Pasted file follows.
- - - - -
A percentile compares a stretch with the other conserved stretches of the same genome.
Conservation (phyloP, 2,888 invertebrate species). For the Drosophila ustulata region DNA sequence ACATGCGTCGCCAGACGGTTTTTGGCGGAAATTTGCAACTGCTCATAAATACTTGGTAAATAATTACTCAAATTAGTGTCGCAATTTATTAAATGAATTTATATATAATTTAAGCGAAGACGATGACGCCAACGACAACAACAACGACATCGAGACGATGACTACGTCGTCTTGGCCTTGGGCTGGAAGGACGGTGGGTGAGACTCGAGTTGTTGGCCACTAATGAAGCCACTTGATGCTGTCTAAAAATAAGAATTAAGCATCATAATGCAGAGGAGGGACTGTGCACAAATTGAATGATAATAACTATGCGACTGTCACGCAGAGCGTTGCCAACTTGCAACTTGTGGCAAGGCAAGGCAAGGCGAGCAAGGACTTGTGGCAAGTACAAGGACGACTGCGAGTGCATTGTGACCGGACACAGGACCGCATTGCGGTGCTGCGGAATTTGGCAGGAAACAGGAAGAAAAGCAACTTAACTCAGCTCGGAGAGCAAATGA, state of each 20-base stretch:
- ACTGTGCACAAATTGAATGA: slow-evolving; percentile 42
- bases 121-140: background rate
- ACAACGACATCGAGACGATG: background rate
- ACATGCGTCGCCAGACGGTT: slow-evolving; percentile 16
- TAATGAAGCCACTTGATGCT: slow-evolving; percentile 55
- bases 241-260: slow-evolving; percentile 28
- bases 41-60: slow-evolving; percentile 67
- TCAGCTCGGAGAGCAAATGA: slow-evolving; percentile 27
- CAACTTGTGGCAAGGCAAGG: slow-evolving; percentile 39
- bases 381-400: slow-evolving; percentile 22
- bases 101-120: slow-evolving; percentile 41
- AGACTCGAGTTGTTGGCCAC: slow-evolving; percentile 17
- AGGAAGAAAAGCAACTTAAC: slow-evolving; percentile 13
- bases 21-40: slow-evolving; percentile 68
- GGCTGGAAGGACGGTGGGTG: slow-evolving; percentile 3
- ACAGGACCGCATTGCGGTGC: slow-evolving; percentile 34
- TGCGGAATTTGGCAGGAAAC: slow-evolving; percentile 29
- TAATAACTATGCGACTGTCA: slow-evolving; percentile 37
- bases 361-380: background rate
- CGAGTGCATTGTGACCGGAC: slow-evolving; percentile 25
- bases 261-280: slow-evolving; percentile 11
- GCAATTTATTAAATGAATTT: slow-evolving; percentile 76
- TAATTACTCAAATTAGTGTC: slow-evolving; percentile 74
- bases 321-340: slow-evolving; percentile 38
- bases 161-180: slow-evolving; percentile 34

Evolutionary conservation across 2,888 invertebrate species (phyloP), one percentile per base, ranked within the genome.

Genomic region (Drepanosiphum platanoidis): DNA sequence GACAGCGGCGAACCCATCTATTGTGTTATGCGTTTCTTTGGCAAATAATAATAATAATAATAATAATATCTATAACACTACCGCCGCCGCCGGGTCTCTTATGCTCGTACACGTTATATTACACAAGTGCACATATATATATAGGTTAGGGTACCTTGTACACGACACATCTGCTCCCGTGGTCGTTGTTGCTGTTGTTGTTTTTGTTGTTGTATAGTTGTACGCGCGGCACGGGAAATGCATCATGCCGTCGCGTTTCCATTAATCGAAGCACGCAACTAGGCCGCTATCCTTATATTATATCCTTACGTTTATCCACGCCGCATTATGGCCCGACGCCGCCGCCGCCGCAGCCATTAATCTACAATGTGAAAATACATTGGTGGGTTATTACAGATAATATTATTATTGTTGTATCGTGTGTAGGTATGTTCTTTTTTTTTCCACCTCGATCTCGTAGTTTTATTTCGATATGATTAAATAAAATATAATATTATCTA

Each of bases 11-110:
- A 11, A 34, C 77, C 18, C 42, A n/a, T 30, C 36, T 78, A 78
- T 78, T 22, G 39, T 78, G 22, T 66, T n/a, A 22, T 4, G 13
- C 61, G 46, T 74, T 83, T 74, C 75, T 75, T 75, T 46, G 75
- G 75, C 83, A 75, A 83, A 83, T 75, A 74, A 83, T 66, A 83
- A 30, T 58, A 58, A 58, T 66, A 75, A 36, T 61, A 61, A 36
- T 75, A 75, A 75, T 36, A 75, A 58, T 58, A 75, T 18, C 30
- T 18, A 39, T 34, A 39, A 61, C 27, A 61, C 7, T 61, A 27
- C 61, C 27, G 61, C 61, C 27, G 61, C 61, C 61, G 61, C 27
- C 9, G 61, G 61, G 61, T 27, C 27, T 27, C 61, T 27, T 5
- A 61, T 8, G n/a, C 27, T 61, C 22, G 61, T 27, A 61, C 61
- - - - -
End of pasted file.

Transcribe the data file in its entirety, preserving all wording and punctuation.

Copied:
A percentile compares a stretch with the other conserved stretches of the same genome.
Conservation (phyloP, 2,888 invertebrate species). For the Drosophila ustulata region DNA sequence ACATGCGTCGCCAGACGGTTTTTGGCGGAAATTTGCAACTGCTCATAAATACTTGGTAAATAATTACTCAAATTAGTGTCGCAATTTATTAAATGAATTTATATATAATTTAAGCGAAGACGATGACGCCAACGACAACAACAACGACATCGAGACGATGACTACGTCGTCTTGGCCTTGGGCTGGAAGGACGGTGGGTGAGACTCGAGTTGTTGGCCACTAATGAAGCCACTTGATGCTGTCTAAAAATAAGAATTAAGCATCATAATGCAGAGGAGGGACTGTGCACAAATTGAATGATAATAACTATGCGACTGTCACGCAGAGCGTTGCCAACTTGCAACTTGTGGCAAGGCAAGGCAAGGCGAGCAAGGACTTGTGGCAAGTACAAGGACGACTGCGAGTGCATTGTGACCGGACACAGGACCGCATTGCGGTGCTGCGGAATTTGGCAGGAAACAGGAAGAAAAGCAACTTAACTCAGCTCGGAGAGCAAATGA, state of each 20-base stretch:
- ACTGTGCACAAATTGAATGA: slow-evolving; percentile 42
- bases 121-140: background rate
- ACAACGACATCGAGACGATG: background rate
- ACATGCGTCGCCAGACGGTT: slow-evolving; percentile 16
- TAATGAAGCCACTTGATGCT: slow-evolving; percentile 55
- bases 241-260: slow-evolving; percentile 28
- bases 41-60: slow-evolving; percentile 67
- TCAGCTCGGAGAGCAAATGA: slow-evolving; percentile 27
- CAACTTGTGGCAAGGCAAGG: slow-evolving; percentile 39
- bases 381-400: slow-evolving; percentile 22
- bases 101-120: slow-evolving; percentile 41
- AGACTCGAGTTGTTGGCCAC: slow-evolving; percentile 17
- AGGAAGAAAAGCAACTTAAC: slow-evolving; percentile 13
- bases 21-40: slow-evolving; percentile 68
- GGCTGGAAGGACGGTGGGTG: slow-evolving; percentile 3
- ACAGGACCGCATTGCGGTGC: slow-evolving; percentile 34
- TGCGGAATTTGGCAGGAAAC: slow-evolving; percentile 29
- TAATAACTATGCGACTGTCA: slow-evolving; percentile 37
- bases 361-380: background rate
- CGAGTGCATTGTGACCGGAC: slow-evolving; percentile 25
- bases 261-280: slow-evolving; percentile 11
- GCAATTTATTAAATGAATTT: slow-evolving; percentile 76
- TAATTACTCAAATTAGTGTC: slow-evolving; percentile 74
- bases 321-340: slow-evolving; percentile 38
- bases 161-180: slow-evolving; percentile 34

Evolutionary conservation across 2,888 invertebrate species (phyloP), one percentile per base, ranked within the genome.

Genomic region (Drepanosiphum platanoidis): DNA sequence GACAGCGGCGAACCCATCTATTGTGTTATGCGTTTCTTTGGCAAATAATAATAATAATAATAATAATATCTATAACACTACCGCCGCCGCCGGGTCTCTTATGCTCGTACACGTTATATTACACAAGTGCACATATATATATAGGTTAGGGTACCTTGTACACGACACATCTGCTCCCGTGGTCGTTGTTGCTGTTGTTGTTTTTGTTGTTGTATAGTTGTACGCGCGGCACGGGAAATGCATCATGCCGTCGCGTTTCCATTAATCGAAGCACGCAACTAGGCCGCTATCCTTATATTATATCCTTACGTTTATCCACGCCGCATTATGGCCCGACGCCGCCGCCGCCGCAGCCATTAATCTACAATGTGAAAATACATTGGTGGGTTATTACAGATAATATTATTATTGTTGTATCGTGTGTAGGTATGTTCTTTTTTTTTCCACCTCGATCTCGTAGTTTTATTTCGATATGATTAAATAAAATATAATATTATCTA

Each of bases 11-110:
- A 11, A 34, C 77, C 18, C 42, A n/a, T 30, C 36, T 78, A 78
- T 78, T 22, G 39, T 78, G 22, T 66, T n/a, A 22, T 4, G 13
- C 61, G 46, T 74, T 83, T 74, C 75, T 75, T 75, T 46, G 75
- G 75, C 83, A 75, A 83, A 83, T 75, A 74, A 83, T 66, A 83
- A 30, T 58, A 58, A 58, T 66, A 75, A 36, T 61, A 61, A 36
- T 75, A 75, A 75, T 36, A 75, A 58, T 58, A 75, T 18, C 30
- T 18, A 39, T 34, A 39, A 61, C 27, A 61, C 7, T 61, A 27
- C 61, C 27, G 61, C 61, C 27, G 61, C 61, C 61, G 61, C 27
- C 9, G 61, G 61, G 61, T 27, C 27, T 27, C 61, T 27, T 5
- A 61, T 8, G n/a, C 27, T 61, C 22, G 61, T 27, A 61, C 61